By Dr Marta Musso (@martamusso)
For Historical Archives, investing in digitisation is an extremely expensive, time consuming, and complex endeavour. It is well worth the effort, but it is fundamental to implement all the opportunities that digital technologies offer to archives. Since the beginning of the millennium, archives and cultural heritage institutions have started to reflect on the new challenges and opportunities brought about by the digital age. The guidelines created in 2002 by the International Council of Archives indicated full digitisation and online availability of archival material as the main objective for archives in the digital age. Now, even in a utopic world where archives had infinite budget and resources, this is a very long-term and ambitious goal – we are talking about millions, trillions of paper and analogue documents that need to be digitised and indexed online. At the same time, opening its heritage to everyone in the world is the goal of any archive; and for national and public archives it is part of their mandate.
In 2018, there is hardly a national archive in Europe and beyond that does not have a website which includes a portal for direct research. None of the archives have reached 100% digitised capacity already, so not every collection can be accessed directly online. But many have completed the process of digitalisation of their catalogues, making it possible to understand what material is available in each archive before planning for a visit. The advantages for researchers are obvious. Hardly anyone engaging in archival research today does not start by looking for the digital space of the archives they plan to visit.
Still, this is just the tip of the iceberg in terms of the opportunities offered by digital technologies. Since 2009, in parallel with the creation of national or local research portals (think of PARES in Spain, FranceArchives in France, Archives Hub in the UK), countries around Europe have started to design a system to integrate these online spaces into a single catalogue that would allow access to the whole of the European archival heritage through one single research portal. In 2012, after three years of research, Archives Portal Europe was published as the online repository of all European archival catalogues. Currently, 7026 institutions from 32 countries participate in the project, with 270 million descriptive units searchable on the Portal, making it the largest archival repository in the world. It is a massive work in progress for the years to come, but it has the potential to unlock entire new strands of historical research, tapping into global, transnational, and comparative history in ways that were previously unthinkable. The Portal allows multilingual keyword searches (more here) of thousands of archival materials across Europe at the same time. It is possible, for example, to find out about a large collection of documents on Winston Churchill at the National Archives of Estonia, or look into the material created by the 1848 revolutions as held in all of the archives participating in the project (each of the 32 countries involved have material on that).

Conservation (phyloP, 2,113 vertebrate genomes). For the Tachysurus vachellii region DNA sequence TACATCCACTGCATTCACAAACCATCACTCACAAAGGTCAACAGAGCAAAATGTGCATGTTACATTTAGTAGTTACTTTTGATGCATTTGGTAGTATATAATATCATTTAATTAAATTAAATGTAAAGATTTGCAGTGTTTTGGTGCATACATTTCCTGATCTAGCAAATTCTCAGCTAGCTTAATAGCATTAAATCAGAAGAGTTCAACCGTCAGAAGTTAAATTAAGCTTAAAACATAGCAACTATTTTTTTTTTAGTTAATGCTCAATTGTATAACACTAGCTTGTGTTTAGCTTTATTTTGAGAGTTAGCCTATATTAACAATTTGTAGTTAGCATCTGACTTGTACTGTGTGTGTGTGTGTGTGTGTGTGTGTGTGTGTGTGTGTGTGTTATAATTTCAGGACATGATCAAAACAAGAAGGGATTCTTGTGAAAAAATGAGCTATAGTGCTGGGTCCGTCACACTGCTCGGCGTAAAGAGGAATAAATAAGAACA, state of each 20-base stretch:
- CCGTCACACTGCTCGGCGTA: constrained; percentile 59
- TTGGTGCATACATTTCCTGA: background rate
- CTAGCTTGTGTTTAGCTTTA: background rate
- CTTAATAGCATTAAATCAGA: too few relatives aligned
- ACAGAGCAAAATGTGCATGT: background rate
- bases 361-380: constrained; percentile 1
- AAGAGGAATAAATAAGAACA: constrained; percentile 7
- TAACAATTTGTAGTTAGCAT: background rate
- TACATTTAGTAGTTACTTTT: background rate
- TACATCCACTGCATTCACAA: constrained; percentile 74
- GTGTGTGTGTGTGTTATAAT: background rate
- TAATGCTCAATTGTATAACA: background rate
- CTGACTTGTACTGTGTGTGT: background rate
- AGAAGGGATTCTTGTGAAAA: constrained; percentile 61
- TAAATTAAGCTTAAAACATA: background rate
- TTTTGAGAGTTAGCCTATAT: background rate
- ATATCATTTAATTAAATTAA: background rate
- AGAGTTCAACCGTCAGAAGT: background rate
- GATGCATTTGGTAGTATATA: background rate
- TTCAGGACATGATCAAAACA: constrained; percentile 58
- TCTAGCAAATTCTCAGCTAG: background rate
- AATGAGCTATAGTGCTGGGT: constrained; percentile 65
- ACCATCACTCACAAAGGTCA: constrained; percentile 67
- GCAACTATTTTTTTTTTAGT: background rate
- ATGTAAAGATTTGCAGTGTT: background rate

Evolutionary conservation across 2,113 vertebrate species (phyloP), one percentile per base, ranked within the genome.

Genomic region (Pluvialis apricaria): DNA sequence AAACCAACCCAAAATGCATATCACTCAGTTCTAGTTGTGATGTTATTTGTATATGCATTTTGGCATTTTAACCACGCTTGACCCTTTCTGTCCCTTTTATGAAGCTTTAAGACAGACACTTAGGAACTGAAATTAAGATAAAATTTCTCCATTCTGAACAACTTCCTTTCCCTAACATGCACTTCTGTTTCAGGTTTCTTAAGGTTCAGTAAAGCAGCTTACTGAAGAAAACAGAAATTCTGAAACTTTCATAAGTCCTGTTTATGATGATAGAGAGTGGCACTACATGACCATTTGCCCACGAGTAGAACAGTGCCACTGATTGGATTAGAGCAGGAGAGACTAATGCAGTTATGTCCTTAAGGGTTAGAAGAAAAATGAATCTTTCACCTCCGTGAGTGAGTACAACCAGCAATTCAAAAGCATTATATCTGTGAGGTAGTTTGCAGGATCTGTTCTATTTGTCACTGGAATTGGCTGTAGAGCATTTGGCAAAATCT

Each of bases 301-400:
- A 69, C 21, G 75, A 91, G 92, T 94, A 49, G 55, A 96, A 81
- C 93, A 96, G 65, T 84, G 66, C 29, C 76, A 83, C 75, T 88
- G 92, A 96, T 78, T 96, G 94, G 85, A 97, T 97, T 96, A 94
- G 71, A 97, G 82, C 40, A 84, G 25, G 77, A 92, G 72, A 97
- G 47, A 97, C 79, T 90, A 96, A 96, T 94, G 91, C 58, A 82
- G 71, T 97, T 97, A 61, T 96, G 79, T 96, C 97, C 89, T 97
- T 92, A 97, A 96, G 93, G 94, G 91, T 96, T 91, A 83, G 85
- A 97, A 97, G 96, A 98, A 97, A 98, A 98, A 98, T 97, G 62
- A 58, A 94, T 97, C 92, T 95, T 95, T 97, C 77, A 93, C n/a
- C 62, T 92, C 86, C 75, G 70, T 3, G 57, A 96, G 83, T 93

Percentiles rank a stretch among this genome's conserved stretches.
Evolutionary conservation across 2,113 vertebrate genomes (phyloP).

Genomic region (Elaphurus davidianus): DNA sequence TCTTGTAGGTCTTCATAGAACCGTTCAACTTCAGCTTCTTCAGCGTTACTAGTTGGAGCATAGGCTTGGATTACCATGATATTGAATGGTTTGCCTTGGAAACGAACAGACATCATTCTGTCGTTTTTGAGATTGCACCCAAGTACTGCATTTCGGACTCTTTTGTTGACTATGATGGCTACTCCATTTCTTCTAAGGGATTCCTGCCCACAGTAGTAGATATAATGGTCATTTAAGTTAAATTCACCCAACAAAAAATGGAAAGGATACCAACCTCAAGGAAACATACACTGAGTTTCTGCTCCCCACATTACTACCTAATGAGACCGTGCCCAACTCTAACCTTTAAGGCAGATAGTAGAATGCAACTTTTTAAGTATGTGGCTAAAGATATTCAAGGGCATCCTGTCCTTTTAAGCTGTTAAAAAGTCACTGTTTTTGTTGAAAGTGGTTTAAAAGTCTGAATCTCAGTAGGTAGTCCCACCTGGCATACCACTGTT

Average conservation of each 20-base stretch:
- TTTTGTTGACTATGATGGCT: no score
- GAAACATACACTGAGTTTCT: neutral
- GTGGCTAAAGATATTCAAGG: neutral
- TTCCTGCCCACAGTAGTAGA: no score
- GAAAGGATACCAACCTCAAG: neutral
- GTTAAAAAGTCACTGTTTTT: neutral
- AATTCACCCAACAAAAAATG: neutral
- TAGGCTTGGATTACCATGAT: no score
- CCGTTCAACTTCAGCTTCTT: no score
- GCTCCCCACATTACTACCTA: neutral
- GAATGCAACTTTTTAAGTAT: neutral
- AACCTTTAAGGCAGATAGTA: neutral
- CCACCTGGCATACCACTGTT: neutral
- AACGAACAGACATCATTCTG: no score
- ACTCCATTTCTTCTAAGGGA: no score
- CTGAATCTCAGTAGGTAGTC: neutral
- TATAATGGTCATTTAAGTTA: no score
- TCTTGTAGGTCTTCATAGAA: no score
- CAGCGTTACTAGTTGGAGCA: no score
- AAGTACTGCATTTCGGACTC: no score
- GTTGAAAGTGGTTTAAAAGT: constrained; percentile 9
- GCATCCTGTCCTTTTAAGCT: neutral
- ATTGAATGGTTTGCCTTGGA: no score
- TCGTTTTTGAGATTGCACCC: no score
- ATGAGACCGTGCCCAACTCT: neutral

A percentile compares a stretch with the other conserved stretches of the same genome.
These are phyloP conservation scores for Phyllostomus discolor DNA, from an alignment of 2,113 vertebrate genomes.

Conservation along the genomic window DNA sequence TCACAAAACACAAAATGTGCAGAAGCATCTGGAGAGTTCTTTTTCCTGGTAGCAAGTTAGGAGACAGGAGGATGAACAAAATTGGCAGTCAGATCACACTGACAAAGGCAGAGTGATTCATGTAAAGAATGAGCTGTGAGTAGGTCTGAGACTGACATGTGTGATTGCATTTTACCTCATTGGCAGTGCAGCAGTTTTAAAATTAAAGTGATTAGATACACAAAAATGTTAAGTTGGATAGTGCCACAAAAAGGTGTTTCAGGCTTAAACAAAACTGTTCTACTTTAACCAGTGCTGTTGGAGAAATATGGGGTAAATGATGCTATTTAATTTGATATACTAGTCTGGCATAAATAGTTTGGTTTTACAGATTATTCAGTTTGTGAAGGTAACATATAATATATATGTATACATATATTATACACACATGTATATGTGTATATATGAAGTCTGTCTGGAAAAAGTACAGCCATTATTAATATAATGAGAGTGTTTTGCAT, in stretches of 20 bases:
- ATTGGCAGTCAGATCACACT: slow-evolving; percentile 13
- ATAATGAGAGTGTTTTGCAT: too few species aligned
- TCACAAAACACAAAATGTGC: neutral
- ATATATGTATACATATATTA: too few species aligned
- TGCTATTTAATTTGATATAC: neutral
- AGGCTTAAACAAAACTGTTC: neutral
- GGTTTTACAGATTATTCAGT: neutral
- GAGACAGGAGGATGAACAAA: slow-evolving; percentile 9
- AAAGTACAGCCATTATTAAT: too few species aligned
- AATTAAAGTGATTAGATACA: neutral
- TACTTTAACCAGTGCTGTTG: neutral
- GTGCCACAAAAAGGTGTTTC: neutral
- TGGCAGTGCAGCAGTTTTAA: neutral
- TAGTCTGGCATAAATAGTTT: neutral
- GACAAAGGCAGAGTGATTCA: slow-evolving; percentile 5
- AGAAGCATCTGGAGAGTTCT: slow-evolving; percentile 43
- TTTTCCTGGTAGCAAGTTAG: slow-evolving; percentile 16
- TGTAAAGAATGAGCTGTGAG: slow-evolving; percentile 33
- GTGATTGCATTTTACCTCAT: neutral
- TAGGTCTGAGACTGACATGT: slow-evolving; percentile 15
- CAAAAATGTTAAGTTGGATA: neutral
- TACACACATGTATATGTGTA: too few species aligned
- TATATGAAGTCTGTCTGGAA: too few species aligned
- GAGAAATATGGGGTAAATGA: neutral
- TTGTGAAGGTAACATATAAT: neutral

Furthermore, Archives Portal Europe is creating a community of archivists and researchers that share information, best archival practice, and know how on their research topics, combining workshops, online meetings, collaborations with other aggregators like Europeana or digital history tools such as Transkribus. To join the network, simply log in or subscribe to the newsletter on the website of the Archives Portal Europe Foundation, which manages the Portal. You can also follow the Portal on Twitter, Facebook, and Instagram.
Like all things digital, Archives Portal Europe is a constant work in progress, and it needs the participation of as many contributors as possible to fully reach its potential: a single digital entry door to the heritage of all European archives.
Dr Marta Musso is a former member of the Doing History in Public editorial team and now works as a Teaching Fellow in Digital Asset & Media Management at King’s College London.
Images: featured image – Lithuanian State Historical Archives, fragments from Pope Gregory XIII’s Bull Confirming the establishment of the University of Vilnius, 1579; in text – National Archives of Estonia, Krusenstern’s Circumnavigation of the globe, The Taiohae Bay on the island of Nuku Hiva in Japan, 1803-1806. With permission.
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